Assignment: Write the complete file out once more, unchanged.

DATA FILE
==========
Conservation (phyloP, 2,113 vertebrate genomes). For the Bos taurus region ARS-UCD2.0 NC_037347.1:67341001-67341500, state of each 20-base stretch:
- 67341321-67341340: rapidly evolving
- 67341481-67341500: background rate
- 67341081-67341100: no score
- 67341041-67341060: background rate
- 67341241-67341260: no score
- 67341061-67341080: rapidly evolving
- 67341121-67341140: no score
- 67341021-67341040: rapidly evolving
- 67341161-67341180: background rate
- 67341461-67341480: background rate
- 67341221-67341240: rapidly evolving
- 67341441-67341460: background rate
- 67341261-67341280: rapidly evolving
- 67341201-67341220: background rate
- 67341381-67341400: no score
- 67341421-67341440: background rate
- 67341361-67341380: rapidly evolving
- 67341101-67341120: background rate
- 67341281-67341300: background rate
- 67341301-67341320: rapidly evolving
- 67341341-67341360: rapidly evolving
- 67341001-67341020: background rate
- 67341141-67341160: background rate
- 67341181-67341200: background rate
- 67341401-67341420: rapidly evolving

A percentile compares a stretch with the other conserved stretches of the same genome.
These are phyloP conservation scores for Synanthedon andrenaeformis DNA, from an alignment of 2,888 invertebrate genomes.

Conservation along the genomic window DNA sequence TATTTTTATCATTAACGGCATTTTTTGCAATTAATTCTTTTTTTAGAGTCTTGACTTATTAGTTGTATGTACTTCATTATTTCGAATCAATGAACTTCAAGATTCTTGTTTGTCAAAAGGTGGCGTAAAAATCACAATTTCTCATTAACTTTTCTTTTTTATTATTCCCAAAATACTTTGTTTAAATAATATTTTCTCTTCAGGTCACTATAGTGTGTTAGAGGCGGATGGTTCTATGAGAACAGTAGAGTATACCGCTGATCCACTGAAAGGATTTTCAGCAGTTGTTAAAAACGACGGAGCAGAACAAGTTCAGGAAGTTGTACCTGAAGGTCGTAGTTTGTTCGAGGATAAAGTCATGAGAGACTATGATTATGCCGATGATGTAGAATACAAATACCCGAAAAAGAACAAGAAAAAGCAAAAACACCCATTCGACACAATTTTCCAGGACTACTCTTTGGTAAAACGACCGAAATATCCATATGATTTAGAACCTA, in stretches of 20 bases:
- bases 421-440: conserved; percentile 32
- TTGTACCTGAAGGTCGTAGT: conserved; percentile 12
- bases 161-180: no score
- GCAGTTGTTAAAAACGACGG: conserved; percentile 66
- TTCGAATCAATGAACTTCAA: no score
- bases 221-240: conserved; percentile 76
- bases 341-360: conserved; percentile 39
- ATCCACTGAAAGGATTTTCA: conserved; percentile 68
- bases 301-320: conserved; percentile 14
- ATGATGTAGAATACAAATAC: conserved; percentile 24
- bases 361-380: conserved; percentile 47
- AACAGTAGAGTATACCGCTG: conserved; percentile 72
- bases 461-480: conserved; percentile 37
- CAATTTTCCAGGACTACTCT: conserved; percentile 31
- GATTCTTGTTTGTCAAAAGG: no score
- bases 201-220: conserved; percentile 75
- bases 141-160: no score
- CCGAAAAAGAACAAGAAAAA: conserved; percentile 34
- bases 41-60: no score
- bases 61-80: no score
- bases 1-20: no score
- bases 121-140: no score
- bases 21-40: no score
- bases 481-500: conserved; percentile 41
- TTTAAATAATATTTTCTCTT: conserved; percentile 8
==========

Conservation (phyloP, 2,113 vertebrate genomes). For the Bos taurus region ARS-UCD2.0 NC_037347.1:67341001-67341500, state of each 20-base stretch:
- 67341321-67341340: rapidly evolving
- 67341481-67341500: background rate
- 67341081-67341100: no score
- 67341041-67341060: background rate
- 67341241-67341260: no score
- 67341061-67341080: rapidly evolving
- 67341121-67341140: no score
- 67341021-67341040: rapidly evolving
- 67341161-67341180: background rate
- 67341461-67341480: background rate
- 67341221-67341240: rapidly evolving
- 67341441-67341460: background rate
- 67341261-67341280: rapidly evolving
- 67341201-67341220: background rate
- 67341381-67341400: no score
- 67341421-67341440: background rate
- 67341361-67341380: rapidly evolving
- 67341101-67341120: background rate
- 67341281-67341300: background rate
- 67341301-67341320: rapidly evolving
- 67341341-67341360: rapidly evolving
- 67341001-67341020: background rate
- 67341141-67341160: background rate
- 67341181-67341200: background rate
- 67341401-67341420: rapidly evolving

A percentile compares a stretch with the other conserved stretches of the same genome.
These are phyloP conservation scores for Synanthedon andrenaeformis DNA, from an alignment of 2,888 invertebrate genomes.

Conservation along the genomic window DNA sequence TATTTTTATCATTAACGGCATTTTTTGCAATTAATTCTTTTTTTAGAGTCTTGACTTATTAGTTGTATGTACTTCATTATTTCGAATCAATGAACTTCAAGATTCTTGTTTGTCAAAAGGTGGCGTAAAAATCACAATTTCTCATTAACTTTTCTTTTTTATTATTCCCAAAATACTTTGTTTAAATAATATTTTCTCTTCAGGTCACTATAGTGTGTTAGAGGCGGATGGTTCTATGAGAACAGTAGAGTATACCGCTGATCCACTGAAAGGATTTTCAGCAGTTGTTAAAAACGACGGAGCAGAACAAGTTCAGGAAGTTGTACCTGAAGGTCGTAGTTTGTTCGAGGATAAAGTCATGAGAGACTATGATTATGCCGATGATGTAGAATACAAATACCCGAAAAAGAACAAGAAAAAGCAAAAACACCCATTCGACACAATTTTCCAGGACTACTCTTTGGTAAAACGACCGAAATATCCATATGATTTAGAACCTA, in stretches of 20 bases:
- bases 421-440: conserved; percentile 32
- TTGTACCTGAAGGTCGTAGT: conserved; percentile 12
- bases 161-180: no score
- GCAGTTGTTAAAAACGACGG: conserved; percentile 66
- TTCGAATCAATGAACTTCAA: no score
- bases 221-240: conserved; percentile 76
- bases 341-360: conserved; percentile 39
- ATCCACTGAAAGGATTTTCA: conserved; percentile 68
- bases 301-320: conserved; percentile 14
- ATGATGTAGAATACAAATAC: conserved; percentile 24
- bases 361-380: conserved; percentile 47
- AACAGTAGAGTATACCGCTG: conserved; percentile 72
- bases 461-480: conserved; percentile 37
- CAATTTTCCAGGACTACTCT: conserved; percentile 31
- GATTCTTGTTTGTCAAAAGG: no score
- bases 201-220: conserved; percentile 75
- bases 141-160: no score
- CCGAAAAAGAACAAGAAAAA: conserved; percentile 34
- bases 41-60: no score
- bases 61-80: no score
- bases 1-20: no score
- bases 121-140: no score
- bases 21-40: no score
- bases 481-500: conserved; percentile 41
- TTTAAATAATATTTTCTCTT: conserved; percentile 8